I could care less whether cynicism helps me find "the truth." I have difficulty positing "truth" in absolute terms; unless a person actually experiences something, it is almost pointless to talk about "truth." The better term is "accurate recollection." That's the funny thing about "truth." It masquerades as objective "fact," when in reality it is nothing more than subjective impression (cf. Nietzsche: "There are no truths, only interpretations."). Maybe we can step back on the abstraction level and agree that some things are true, such as "World War II happened" or "my mother was born." Yet those, too, are simply recollections that external evidence tells us "must have happened."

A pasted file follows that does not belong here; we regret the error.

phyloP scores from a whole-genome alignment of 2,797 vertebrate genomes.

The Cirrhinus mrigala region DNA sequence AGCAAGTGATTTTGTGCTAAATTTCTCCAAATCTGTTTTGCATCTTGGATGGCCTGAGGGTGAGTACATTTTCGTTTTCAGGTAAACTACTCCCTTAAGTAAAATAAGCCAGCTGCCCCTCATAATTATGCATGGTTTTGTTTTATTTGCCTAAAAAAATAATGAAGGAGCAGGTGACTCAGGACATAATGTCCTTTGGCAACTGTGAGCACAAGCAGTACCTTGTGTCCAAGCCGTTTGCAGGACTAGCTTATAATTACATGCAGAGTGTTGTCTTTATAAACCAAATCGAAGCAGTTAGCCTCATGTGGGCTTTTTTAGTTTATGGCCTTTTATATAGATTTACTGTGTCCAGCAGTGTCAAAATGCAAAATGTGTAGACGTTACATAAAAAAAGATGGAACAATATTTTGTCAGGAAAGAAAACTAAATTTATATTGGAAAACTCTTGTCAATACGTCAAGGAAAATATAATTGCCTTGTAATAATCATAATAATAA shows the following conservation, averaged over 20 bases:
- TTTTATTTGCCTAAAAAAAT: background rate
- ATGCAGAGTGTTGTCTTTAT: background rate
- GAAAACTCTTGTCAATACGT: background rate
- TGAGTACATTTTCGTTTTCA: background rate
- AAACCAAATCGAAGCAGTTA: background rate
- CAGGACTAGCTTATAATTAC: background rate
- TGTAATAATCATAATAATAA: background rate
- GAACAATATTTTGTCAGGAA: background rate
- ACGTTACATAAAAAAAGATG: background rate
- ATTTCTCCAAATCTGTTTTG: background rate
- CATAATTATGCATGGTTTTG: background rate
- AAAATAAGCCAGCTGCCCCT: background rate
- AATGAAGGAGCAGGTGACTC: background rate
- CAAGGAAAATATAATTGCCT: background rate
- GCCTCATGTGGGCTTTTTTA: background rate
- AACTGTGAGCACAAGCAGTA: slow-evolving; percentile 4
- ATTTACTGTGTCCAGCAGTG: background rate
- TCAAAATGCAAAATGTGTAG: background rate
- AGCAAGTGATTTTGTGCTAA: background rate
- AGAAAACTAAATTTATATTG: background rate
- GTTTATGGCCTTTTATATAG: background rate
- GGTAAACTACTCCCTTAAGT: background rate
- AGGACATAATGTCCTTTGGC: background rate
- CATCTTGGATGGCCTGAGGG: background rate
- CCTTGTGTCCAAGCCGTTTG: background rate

For me, understanding motivation helps me arrive at the impression I call "truth." Cynicism helps me do that. While it may not help me find "the real truth," (assuming such a thing actually exists... it would be nice if it did), it gives me a reliable analytical structure to form a coherent interpretation about the world. Yes, it's my interpretation. But it is also coherent; and in many cases it correctly interprets commercial behavior. If we step back again on the abstraction scale, we might even say that understanding motivation DOES give us truth, to the extent that people "truly" have self-interested motivations. If "true" means a person is actually selfish, then cynicism does help us find "truth."

But what do I know? It's all unverifiable. I just observe how people act. And I make conclusions based upon things they say/argue.